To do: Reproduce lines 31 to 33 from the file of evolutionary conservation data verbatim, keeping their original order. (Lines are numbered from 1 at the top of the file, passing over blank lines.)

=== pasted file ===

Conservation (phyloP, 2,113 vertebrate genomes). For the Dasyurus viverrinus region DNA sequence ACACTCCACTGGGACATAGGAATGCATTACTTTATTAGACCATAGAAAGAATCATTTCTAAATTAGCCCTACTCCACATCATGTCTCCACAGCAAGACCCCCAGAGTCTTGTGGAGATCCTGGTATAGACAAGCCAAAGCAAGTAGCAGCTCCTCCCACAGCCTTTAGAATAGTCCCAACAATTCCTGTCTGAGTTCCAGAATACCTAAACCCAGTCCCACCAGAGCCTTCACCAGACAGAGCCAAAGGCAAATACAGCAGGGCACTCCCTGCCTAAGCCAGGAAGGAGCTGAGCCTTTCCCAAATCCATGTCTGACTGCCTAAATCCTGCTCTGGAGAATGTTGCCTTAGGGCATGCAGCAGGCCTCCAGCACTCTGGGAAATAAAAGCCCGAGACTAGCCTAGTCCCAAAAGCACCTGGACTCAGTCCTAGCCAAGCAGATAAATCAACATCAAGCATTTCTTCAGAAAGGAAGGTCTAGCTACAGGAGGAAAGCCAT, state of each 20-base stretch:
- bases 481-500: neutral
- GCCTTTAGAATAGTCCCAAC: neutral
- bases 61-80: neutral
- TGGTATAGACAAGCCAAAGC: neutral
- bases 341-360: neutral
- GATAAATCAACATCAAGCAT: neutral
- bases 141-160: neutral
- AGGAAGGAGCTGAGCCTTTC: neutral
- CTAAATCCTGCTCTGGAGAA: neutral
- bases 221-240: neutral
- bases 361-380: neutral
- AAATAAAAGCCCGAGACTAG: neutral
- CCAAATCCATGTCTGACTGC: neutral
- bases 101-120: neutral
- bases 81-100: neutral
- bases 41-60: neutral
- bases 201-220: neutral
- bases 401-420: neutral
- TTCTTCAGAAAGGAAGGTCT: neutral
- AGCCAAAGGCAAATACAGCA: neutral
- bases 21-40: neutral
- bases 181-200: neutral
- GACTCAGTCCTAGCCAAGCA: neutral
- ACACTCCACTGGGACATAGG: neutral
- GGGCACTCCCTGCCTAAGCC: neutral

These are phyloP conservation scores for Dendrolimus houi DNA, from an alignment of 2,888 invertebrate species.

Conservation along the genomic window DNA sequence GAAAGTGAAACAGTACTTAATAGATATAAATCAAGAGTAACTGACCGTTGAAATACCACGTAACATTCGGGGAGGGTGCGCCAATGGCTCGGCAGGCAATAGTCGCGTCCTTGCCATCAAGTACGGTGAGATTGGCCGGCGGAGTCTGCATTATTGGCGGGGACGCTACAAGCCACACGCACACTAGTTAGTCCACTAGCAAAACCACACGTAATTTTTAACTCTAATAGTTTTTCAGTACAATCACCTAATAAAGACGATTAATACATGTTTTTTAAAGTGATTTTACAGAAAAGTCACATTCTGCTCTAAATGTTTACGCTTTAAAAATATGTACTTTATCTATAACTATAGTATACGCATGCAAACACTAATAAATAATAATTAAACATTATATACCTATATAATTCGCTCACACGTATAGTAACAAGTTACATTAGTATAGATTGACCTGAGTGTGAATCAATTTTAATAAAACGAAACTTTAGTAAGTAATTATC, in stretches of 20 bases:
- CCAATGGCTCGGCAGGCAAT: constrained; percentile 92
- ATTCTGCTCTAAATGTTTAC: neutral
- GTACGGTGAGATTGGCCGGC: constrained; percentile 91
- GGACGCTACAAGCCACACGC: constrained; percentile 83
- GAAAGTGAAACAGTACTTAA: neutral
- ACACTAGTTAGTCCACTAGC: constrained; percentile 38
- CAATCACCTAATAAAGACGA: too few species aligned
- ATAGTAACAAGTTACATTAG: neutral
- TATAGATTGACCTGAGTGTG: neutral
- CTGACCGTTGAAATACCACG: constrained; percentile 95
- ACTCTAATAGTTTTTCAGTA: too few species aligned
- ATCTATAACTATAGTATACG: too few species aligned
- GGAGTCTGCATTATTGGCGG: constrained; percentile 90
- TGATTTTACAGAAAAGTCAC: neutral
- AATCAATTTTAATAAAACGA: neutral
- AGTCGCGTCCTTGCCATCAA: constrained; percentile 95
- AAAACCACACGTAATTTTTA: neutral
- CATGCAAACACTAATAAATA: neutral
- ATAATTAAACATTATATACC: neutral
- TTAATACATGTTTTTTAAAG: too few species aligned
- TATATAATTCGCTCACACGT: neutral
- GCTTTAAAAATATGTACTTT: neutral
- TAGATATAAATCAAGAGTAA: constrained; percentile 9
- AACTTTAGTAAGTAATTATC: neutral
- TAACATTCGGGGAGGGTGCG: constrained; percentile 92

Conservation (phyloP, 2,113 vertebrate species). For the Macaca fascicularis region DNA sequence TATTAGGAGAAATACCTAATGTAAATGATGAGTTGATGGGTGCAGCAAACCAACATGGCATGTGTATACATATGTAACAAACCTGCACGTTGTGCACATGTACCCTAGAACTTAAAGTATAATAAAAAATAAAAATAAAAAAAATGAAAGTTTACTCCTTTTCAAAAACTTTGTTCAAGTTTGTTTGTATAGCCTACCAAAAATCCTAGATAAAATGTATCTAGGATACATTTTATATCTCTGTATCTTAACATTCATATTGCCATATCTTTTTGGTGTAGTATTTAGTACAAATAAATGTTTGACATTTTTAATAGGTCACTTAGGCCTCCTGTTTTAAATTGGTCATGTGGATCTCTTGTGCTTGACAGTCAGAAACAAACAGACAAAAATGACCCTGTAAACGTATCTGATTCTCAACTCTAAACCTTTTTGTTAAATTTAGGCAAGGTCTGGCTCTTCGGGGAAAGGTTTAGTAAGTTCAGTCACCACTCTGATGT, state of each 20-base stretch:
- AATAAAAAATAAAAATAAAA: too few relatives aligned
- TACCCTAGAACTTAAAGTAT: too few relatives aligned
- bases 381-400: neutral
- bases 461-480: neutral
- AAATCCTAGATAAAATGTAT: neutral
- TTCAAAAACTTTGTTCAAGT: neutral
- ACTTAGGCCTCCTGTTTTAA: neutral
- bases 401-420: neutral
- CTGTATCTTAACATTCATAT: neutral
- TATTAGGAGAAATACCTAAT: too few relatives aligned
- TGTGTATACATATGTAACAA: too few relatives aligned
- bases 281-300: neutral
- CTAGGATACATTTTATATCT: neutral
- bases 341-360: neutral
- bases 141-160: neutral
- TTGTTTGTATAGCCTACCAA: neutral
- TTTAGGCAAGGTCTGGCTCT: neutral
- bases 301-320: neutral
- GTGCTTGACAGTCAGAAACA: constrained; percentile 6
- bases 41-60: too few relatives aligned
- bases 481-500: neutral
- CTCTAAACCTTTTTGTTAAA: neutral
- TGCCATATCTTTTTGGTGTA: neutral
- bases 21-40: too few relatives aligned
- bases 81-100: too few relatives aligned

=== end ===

- GTACGGTGAGATTGGCCGGC: constrained; percentile 91
- GGACGCTACAAGCCACACGC: constrained; percentile 83
- GAAAGTGAAACAGTACTTAA: neutral